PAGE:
The time will come
when, with elation
you will greet yourself arriving
at your own door, in your own mirror
and each will smile at the other’s welcome,
and say, sit here. Eat.
You will love again the stranger who was your self.
Give wine. Give bread. Give back your heart
to itself, to the stranger who has loved you
all your life, whom you ignored
for another, who knows you by heart.
Take down the love letters from the bookshelf,
the photographs, the desperate notes,
peel your own image from the mirror.
Sit. Feast on your life.
by Derek Walcott
A true mindfulness classic, this poem, you may well have come across it before. It jumped out at me from the wonderful anthology Soul Food: nourishing poems for starved minds which contains many treasures.
I’m often surprised at how easy it is for me to get a bit removed from myself in the fluster and bluster of my daily juggles as a working mum. So where Derek Walcott speaks about how ‘the time will come’ when ‘you will love again the stranger who was your self – well, that can happen several times a day for me. And just like we’re encouraged to rejoice when coming back to the present moment in a practice after a longer or shorter period of being entangled in thinking, coming back to myself during the day deserves the same simple but ‘elated’ welcome that this poem speaks so eloquently about.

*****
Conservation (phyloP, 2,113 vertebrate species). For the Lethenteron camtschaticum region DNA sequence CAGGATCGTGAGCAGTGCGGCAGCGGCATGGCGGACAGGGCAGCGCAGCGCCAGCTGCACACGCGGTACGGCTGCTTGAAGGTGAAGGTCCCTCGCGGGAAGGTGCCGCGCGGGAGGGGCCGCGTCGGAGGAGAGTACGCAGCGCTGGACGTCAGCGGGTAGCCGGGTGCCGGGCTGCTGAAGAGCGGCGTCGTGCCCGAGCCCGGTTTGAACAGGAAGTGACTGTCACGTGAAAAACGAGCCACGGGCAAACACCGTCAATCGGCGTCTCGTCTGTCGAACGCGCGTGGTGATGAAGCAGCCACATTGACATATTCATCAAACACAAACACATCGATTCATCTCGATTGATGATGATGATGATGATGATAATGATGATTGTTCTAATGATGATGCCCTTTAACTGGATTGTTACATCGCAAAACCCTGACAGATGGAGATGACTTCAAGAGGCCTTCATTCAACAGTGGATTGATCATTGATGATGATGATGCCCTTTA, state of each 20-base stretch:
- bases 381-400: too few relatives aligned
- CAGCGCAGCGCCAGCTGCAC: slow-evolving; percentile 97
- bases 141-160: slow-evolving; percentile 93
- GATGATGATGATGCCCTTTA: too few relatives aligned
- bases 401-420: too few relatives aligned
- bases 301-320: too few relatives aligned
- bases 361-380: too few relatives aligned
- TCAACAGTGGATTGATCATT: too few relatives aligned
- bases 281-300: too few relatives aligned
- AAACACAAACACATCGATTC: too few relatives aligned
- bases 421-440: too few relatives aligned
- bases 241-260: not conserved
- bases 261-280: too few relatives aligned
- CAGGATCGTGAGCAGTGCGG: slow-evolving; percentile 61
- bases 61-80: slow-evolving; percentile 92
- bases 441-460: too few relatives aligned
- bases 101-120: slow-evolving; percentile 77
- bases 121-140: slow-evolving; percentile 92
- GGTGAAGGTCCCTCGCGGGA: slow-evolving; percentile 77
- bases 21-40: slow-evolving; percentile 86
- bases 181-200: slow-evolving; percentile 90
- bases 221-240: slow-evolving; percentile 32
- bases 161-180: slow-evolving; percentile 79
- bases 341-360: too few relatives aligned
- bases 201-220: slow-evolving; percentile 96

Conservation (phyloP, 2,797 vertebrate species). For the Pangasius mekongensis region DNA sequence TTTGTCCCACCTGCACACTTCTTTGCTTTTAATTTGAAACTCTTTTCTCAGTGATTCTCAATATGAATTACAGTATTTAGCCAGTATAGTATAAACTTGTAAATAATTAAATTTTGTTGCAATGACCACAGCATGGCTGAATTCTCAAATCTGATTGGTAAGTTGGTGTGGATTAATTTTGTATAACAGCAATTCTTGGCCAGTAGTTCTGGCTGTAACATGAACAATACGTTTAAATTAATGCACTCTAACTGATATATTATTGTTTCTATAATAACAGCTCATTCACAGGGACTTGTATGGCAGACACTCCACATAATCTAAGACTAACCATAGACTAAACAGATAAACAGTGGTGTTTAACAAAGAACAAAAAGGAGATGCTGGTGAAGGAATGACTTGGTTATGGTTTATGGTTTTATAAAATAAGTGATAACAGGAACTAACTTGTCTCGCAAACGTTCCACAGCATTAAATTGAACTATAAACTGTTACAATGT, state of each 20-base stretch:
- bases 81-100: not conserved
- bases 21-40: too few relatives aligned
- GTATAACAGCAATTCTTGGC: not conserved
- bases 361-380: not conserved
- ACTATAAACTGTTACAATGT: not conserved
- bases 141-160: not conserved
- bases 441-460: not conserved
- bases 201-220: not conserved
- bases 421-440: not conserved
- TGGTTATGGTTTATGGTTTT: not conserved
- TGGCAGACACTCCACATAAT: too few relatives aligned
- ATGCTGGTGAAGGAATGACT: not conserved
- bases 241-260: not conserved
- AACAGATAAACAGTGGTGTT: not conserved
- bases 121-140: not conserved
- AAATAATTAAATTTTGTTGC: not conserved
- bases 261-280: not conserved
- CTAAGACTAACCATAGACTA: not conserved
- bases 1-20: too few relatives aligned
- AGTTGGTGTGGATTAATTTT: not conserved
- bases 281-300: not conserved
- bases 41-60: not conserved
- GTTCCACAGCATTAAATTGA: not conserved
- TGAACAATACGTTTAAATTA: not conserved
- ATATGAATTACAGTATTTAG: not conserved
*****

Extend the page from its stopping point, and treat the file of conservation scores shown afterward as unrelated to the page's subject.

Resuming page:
I was reflecting on this process of losing and finding oneself, both in the daily smaller ways as well as the bigger way that might occur with a traumatic event. I’m reading David Treleaven’s book Trauma Sensitive Mindfulness (which I highly recommend for it’s clear, thorough and useful exploration of this important subject, and I’m especially enthusiastic about his inclusion of the traumatic impacts of social injustice and systemic oppression) and I’m struck by how challenging that path can be. In my everyday life I find that mindfulness so often provides a path straight back to myself, but I’m really grateful that I can learn from David’s experience of what might be involved in that longer and trickier journey after trauma – in which mindfulness can play an important role, but with some extra supports in place to prevent it actually exacerbating the challenges.
May we all find a way to feast on our lives…